Almost one in five adults in the UK has experienced some form of “depression” during the COVID-19 pandemic – almost double the rate of individuals who suffered from it before the lockdown, official figures show.
The Office for National Statistics (ONS) figures, for June, show that 19.2% of adults suffered some form of depression during the month, up from around one in ten (9.7%) before the pandemic, from July 2019 to March 2020.
Mental health charities and specialists are warning that while some form of low mood is to be expected during a crisis, a pandemic or a “lockdown”, the spike is worryingly sharp.
Younger adults were more likely than other adults to have some form of depression during the coronavirus (COVID-19) pandemic (Great Britain, July 2019 to June 2020)
They also say that the ONS figures, released today (Tuesday), are even more concerning given that they show that one in eight adults (12.9%) are thought to have developed “moderate to severe” depressive symptoms during the pandemic.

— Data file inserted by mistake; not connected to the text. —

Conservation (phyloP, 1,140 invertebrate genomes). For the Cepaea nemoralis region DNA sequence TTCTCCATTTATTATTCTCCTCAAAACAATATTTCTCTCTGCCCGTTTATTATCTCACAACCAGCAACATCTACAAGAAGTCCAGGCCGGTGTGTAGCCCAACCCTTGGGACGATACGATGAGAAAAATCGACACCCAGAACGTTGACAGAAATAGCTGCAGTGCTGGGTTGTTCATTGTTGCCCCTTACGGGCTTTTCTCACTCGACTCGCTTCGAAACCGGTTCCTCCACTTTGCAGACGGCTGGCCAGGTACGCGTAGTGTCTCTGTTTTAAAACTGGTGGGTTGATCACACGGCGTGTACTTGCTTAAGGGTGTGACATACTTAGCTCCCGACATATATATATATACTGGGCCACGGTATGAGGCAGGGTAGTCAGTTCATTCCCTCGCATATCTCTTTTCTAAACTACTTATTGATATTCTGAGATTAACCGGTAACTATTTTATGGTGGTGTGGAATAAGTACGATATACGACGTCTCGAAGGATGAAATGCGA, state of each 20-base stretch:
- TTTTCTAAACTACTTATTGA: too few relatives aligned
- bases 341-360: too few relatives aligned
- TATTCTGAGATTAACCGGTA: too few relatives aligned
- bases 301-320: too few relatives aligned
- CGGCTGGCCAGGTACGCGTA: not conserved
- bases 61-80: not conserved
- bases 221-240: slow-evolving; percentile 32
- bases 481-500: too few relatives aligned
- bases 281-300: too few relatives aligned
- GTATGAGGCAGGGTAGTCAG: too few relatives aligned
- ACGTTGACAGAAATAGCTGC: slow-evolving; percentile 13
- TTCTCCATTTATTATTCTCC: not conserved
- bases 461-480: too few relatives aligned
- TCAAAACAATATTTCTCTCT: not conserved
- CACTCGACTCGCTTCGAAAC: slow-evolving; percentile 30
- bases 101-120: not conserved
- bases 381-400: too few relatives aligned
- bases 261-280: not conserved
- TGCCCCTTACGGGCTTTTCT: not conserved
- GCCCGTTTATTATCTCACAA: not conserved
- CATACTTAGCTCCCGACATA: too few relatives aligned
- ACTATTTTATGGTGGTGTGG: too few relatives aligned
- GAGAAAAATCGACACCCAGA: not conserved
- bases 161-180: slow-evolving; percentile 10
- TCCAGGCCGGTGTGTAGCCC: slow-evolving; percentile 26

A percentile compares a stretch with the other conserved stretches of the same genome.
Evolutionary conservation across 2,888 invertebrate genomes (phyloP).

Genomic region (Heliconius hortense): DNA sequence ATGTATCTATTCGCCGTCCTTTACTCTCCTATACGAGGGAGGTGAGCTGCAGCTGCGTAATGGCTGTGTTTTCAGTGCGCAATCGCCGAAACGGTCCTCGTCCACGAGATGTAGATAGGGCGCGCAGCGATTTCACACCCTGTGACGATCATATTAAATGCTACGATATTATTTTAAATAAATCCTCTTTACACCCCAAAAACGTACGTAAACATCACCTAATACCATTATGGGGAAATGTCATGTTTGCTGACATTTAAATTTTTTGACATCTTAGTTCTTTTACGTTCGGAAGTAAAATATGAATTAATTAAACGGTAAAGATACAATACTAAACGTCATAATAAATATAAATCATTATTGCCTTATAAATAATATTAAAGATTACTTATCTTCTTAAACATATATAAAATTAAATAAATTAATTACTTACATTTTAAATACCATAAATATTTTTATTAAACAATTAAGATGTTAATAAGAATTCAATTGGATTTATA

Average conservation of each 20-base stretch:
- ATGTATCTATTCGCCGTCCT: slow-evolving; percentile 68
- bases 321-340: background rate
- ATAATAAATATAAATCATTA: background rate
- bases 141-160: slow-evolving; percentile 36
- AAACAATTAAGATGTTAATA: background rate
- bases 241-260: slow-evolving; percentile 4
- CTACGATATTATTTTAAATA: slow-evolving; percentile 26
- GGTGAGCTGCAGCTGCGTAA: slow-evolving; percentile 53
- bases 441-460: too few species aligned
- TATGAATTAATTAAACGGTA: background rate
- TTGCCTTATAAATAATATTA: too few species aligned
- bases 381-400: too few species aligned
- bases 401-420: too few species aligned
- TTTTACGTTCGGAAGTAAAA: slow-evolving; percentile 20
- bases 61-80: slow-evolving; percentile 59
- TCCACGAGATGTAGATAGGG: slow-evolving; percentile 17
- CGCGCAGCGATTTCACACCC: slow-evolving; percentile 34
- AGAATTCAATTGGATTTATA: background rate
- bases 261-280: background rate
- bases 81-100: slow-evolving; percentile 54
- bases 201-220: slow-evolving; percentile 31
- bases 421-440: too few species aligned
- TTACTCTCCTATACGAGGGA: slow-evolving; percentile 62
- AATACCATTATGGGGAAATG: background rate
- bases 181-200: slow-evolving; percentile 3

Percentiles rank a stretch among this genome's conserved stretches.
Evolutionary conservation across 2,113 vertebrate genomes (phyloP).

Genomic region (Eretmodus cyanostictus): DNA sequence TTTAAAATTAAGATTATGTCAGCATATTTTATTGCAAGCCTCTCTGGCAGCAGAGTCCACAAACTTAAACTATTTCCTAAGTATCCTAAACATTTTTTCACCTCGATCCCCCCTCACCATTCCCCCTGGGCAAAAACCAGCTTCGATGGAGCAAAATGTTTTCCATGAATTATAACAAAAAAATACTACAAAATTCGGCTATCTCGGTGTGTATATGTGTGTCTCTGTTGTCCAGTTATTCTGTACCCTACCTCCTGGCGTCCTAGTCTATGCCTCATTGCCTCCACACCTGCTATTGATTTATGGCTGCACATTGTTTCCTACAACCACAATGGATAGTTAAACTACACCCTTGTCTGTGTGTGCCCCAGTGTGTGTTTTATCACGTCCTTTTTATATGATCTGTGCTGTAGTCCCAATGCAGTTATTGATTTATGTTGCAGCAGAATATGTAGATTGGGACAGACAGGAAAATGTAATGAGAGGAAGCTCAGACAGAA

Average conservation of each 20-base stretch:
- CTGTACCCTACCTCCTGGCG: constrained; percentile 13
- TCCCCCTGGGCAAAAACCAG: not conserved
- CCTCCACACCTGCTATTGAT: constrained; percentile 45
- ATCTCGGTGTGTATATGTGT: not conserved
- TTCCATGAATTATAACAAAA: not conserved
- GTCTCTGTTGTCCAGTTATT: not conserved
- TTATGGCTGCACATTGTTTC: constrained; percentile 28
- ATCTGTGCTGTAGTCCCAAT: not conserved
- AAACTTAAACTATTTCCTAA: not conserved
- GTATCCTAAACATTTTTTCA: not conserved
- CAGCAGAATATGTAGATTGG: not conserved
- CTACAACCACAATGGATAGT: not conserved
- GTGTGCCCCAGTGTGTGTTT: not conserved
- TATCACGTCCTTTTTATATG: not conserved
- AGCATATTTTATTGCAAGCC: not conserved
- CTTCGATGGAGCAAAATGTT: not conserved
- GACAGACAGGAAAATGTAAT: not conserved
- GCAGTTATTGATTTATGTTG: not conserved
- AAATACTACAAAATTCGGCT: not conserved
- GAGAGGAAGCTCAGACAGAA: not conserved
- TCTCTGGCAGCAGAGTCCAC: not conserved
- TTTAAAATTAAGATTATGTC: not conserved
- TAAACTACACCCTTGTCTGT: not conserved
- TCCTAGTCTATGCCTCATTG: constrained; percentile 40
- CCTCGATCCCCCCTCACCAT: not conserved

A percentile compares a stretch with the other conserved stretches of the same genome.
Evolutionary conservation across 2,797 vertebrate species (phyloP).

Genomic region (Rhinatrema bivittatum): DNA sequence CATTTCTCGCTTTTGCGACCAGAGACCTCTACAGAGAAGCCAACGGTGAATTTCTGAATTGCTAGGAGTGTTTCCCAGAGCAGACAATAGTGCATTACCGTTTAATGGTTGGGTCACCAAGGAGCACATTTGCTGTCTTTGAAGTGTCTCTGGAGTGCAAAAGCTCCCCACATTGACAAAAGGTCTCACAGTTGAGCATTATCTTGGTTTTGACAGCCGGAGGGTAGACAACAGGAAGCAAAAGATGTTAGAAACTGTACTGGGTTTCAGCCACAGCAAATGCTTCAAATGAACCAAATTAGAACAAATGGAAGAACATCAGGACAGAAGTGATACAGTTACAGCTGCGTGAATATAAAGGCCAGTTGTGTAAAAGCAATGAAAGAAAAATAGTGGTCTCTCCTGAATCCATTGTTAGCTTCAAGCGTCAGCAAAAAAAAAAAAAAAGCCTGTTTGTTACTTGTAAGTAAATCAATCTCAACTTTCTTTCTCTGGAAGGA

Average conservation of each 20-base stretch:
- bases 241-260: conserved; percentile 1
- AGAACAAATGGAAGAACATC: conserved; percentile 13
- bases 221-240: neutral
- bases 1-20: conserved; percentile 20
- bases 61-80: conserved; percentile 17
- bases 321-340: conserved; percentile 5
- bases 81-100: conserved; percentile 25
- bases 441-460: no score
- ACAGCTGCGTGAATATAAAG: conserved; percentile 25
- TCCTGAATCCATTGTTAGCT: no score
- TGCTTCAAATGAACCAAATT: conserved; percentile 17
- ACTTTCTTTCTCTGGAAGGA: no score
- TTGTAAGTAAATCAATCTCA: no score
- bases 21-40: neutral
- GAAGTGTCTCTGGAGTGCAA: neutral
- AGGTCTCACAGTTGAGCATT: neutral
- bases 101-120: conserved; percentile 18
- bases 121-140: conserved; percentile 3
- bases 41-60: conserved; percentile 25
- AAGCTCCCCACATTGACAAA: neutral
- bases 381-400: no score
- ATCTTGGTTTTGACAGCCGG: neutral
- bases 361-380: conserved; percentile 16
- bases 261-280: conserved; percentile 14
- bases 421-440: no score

Women were more likely than men to be experiencing some form of depression during the coronavirus (COVID-19) pandemic (Great Britain, July 2019 to June 2020)
The ONS statistics suggest that adults who were aged 16 to 39 years old, female, unable to afford an unexpected expense, or disabled, were the most likely to suffer some form of depression during the pandemic.
In terms of gender, almost a quarter of women (23.3%) experienced moderate to severe depressive symptoms during June, compared to one in eight (11.9%) before the pandemic.
Feeling stressed or anxious was the most common way adults experiencing some form of depression felt their well-being was being affected (Great Britain, June 2020)
Overall, adults experiencing moderate to severe depressive symptoms during the pandemic were more twice as likely to say that their relationships were being affected (42.2%) than those with no or mild depressive symptoms (20.7%).
Over a third (35.1%) of adults with moderate to severe depressive symptoms said that access to healthcare and treatment for non-coronavirus-related issues was being affected, compared with 21.5% of adults with no or mild depressive symptoms.
The full report, including detailed analysis on gender, age, work status, disability and other variables, is available to download from the ONS website here.